In Chopin's The Awakening, on several occasions at Grand Isle, Edna spots the two lovers, followed by the woman in black. What role do these minor characters play—what is their connection to Edna?
In Chopin's The Awakening, the two lovers, as well as the woman in black, may provide symbolism and foreshadowing. (It is perhaps important to note that Chopin's stories present women who defy the social norm of the time, and were considered by some to be scandalous. This story ultimately ended Chopin's career as a writer.)
There is no doubt that Edna has reached a point where she is growing unhappy with a role in life that she does not feel she can identify with—wife to Léonce, and mother—and her husband sees this and (naturally) disapproves:
He reproached his wife with her inattention, her habitual neglect of the children. If it was not a mother's place to look after children, whose on earth was it?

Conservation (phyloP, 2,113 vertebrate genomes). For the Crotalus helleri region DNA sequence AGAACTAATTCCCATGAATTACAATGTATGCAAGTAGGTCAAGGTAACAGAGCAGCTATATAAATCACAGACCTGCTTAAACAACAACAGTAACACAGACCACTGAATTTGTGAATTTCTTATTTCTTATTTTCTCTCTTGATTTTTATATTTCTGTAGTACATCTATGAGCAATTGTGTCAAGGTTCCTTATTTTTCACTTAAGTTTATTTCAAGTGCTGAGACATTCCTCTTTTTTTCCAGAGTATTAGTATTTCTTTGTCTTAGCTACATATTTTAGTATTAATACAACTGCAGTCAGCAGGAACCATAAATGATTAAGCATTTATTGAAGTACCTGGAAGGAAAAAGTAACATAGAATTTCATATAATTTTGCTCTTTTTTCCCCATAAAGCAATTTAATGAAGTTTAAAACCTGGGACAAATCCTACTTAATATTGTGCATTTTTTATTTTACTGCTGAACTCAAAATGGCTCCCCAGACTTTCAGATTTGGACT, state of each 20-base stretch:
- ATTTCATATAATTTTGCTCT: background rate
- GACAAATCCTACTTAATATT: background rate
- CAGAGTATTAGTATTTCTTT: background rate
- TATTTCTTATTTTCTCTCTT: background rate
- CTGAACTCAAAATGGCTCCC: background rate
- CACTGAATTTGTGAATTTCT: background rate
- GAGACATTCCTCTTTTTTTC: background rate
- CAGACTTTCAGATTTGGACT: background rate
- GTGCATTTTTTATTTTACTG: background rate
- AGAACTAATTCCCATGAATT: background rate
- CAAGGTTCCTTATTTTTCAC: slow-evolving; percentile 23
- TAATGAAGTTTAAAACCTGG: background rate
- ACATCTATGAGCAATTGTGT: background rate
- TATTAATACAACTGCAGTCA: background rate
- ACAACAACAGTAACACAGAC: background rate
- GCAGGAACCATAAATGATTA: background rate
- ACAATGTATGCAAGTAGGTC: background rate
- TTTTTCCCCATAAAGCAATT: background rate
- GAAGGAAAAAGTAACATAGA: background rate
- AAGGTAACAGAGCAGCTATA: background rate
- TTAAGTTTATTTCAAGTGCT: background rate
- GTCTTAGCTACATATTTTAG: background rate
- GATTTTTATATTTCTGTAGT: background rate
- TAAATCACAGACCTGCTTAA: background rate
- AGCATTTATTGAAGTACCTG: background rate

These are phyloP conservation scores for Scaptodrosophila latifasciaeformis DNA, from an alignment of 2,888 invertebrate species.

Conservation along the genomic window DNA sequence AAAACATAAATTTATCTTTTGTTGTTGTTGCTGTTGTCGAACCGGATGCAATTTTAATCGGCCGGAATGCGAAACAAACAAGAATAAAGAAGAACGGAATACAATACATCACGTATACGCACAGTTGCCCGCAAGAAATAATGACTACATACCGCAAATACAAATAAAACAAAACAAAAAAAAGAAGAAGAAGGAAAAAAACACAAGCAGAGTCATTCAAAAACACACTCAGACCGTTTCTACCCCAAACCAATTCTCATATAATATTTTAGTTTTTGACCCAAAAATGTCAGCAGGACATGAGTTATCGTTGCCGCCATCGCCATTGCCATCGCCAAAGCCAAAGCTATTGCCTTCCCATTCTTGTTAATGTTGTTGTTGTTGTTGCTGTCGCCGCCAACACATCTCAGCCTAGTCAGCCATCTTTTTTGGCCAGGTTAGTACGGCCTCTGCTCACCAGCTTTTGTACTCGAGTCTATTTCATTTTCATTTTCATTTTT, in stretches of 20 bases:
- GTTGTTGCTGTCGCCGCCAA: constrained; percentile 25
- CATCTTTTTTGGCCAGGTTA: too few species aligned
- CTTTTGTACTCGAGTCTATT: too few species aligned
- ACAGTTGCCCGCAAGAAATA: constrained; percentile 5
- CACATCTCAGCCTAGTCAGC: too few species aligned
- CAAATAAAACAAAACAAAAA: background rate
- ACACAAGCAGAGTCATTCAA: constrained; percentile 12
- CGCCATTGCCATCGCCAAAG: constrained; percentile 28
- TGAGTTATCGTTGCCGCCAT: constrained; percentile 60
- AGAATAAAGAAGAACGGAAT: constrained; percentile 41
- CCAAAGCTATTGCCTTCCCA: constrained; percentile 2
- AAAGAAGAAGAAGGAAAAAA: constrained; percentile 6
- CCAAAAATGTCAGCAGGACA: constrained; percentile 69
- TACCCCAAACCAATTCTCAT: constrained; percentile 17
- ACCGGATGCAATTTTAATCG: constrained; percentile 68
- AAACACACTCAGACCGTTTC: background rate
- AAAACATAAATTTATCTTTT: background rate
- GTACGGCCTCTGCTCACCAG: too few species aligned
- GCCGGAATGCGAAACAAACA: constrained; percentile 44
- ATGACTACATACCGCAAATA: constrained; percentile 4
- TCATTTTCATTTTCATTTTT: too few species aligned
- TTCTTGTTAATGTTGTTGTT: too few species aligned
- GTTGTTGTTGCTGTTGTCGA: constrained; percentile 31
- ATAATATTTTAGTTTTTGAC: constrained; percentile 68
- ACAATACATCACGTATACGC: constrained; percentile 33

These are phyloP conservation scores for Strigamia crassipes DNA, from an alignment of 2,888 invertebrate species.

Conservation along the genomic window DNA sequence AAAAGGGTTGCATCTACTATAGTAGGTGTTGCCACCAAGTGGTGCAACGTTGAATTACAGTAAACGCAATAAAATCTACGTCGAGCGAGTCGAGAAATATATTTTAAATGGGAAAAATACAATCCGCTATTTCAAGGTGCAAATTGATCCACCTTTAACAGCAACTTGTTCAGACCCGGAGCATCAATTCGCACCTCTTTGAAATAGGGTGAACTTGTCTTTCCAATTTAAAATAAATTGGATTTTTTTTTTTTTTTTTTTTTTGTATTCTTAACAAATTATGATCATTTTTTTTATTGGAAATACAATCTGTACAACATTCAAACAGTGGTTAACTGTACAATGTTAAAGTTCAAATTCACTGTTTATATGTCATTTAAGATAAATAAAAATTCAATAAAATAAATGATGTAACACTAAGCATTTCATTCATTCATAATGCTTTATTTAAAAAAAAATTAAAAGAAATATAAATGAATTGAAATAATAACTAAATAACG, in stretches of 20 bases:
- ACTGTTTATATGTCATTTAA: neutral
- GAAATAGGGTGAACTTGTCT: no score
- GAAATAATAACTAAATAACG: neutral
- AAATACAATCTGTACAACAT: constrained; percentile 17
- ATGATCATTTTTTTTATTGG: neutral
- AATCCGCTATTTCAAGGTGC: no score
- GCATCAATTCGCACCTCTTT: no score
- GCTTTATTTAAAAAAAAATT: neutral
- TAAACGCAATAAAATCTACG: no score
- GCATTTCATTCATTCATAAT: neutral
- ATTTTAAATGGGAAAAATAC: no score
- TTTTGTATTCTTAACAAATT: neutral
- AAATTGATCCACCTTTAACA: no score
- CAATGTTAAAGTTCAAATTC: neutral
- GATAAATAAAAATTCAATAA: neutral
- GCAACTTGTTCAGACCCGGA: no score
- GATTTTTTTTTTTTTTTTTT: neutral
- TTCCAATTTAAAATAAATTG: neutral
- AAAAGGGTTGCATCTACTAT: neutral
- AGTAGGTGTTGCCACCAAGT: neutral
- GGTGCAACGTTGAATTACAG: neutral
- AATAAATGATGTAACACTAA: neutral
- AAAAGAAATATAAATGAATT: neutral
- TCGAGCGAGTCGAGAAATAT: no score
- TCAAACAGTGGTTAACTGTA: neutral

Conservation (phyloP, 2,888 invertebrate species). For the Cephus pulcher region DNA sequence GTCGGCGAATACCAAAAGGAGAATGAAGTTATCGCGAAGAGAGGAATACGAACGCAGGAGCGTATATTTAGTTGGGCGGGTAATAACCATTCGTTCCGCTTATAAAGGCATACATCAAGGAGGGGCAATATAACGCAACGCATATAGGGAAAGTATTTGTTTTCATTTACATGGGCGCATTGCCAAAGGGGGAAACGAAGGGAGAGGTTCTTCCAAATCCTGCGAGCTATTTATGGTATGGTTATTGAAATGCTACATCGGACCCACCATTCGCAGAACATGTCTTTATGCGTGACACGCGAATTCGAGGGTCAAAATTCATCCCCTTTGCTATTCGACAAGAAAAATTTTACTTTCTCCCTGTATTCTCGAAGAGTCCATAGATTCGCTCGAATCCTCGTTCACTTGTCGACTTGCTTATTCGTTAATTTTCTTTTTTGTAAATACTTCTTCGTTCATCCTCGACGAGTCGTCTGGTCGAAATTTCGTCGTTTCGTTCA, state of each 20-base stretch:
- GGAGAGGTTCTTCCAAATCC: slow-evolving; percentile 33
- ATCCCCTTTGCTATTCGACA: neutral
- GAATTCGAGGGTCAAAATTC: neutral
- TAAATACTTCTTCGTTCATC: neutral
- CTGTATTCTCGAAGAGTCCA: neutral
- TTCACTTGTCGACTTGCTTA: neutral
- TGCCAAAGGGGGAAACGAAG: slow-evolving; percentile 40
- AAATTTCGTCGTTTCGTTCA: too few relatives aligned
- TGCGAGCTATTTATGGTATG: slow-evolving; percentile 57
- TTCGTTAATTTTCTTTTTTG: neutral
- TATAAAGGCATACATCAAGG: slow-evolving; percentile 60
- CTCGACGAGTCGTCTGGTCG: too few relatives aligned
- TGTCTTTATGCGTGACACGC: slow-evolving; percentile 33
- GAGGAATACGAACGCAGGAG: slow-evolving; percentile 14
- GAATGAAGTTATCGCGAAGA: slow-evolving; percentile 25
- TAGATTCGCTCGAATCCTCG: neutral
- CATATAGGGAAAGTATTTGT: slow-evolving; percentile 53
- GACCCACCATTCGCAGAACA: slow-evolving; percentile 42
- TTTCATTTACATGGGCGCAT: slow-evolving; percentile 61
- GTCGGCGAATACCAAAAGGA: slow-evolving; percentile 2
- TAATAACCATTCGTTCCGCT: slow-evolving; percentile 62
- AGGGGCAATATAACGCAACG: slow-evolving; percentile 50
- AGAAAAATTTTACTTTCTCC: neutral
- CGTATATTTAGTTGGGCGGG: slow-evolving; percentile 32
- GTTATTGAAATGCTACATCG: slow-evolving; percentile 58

This would, in part, explain her affair with Alcée Arobin. He is a player ("womanizer"): a man who has no problem becoming involved with a married woman—with any woman. It is a fling for both, for Edna would not leave her husband for Alcée, any more than he would offer her marriage....
(The entire section contains 610 words.)
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